Colorado’s Independent Ethics Commission on Friday discussed — but did not approve — a request from Secretary of State Scott Gessler that would allow him to set up a special criminal defense fund for himself, through which he could receive donations from relatives and personal friends.
Postponing the decision until March 4 is reasonable. There are a number of problems with Gessler’s request, but they can be remedied by attaching some conditions to his request.
All of this is due to Amendment 41, the 2006 ballot measure that established ethics standards for elected public officials and government employees. The same measure created the IEC and set limits on the amount of gifts a person may receive.
In the past few months, a significant portion of the IEC’s workload has involved one man: Scott Gessler. He has been the subject of complaints filed by groups such as Ethics Watch, and he has filed documents seeking the IEC’s advice.
One of the complaints has to do with Gessler’s decision to use the end-of-year balance of a discretionary fund in his office for his own use, without providing any receipts. Another involves Gessler’s use of public money from his office to travel to Florida last August and make stops at both the Republican National Convention and the Republican National Lawyers Association convention.
Separately from the IEC, the Denver District Attorney’s Office is looking into possible criminal charges against Gessler for his handling of the discretionary funds.
In defending himself before the IEC, Gessler can use public funds and lawyers. But, if criminal charges are filed, he must use his own money. Hence his recent request to the IEC.
Amendment 41 allows public officials to accept money from personal friends and relatives above the normal limits for “special occasions.” That term isn’t defined in the amendment, but it was generally believed to be for events such as birthdays or weddings. Gessler argues it should also apply to criminal prosecutions, and therefore he should be allowed to create a legal defense fund that eliminates the Amendment 41 gift limits.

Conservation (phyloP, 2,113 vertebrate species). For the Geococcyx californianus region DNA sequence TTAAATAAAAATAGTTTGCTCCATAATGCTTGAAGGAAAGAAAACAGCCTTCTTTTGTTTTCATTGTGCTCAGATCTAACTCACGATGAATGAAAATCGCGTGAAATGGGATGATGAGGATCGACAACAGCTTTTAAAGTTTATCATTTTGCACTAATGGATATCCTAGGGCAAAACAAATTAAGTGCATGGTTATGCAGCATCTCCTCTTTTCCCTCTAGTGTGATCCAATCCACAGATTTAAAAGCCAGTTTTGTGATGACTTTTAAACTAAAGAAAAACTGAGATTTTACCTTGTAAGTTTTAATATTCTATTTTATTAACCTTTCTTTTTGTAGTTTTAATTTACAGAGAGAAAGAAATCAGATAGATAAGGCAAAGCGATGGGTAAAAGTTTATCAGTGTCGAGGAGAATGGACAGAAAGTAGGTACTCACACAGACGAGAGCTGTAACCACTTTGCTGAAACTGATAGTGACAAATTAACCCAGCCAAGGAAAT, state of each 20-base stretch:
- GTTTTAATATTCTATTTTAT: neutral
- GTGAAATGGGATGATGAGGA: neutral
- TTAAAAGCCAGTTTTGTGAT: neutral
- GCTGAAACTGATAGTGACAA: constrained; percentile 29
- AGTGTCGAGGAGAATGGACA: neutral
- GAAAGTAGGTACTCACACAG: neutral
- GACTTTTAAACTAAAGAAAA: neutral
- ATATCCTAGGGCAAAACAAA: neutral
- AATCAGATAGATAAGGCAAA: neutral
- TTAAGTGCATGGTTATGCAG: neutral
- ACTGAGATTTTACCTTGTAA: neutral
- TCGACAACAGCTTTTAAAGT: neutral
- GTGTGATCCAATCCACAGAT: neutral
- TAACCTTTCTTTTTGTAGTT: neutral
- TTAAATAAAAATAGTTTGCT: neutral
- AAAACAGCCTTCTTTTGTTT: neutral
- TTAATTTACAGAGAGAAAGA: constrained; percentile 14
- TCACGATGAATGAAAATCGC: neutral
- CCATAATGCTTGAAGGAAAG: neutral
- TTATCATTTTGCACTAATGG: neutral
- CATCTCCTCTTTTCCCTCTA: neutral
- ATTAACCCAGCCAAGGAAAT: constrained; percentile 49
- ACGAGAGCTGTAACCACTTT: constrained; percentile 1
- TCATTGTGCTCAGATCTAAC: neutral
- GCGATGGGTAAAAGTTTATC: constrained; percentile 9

Gessler’s request is understandable. No public official should have to face personal bankruptcy to defend criminal charges — especially ones with a political component, as is often the case for elected officials. Private citizens, after all, can seek help from friends and relatives to help pay their legal costs.
One problem with this is that Amendment 41 also doesn’t define “personal friend.” Gessler would be prohibited from taking money from registered lobbyists, but beyond that, he could claim anyone as a personal friend.
Also, the IEC’s power to demand transparency for a legal defense fund is questionable. But Gessler said he is willing to abide by a requirement that he release donor information.
Additionally, if the court case didn’t use all the money in the legal defense fund, it’s not clear what legally must be done with it. Again, Gessler told The Daily Sentinel he is willing to abide by some transparent manner of returning or disposing of the funds if he is allowed to create the legal defense fund.
The IEC should allow Gessler to create a legal defense fund under the special-occasions exemption of Amendment 41, but only if it establishes conditions to guarantee transparency and to equitably dispose of unspent money.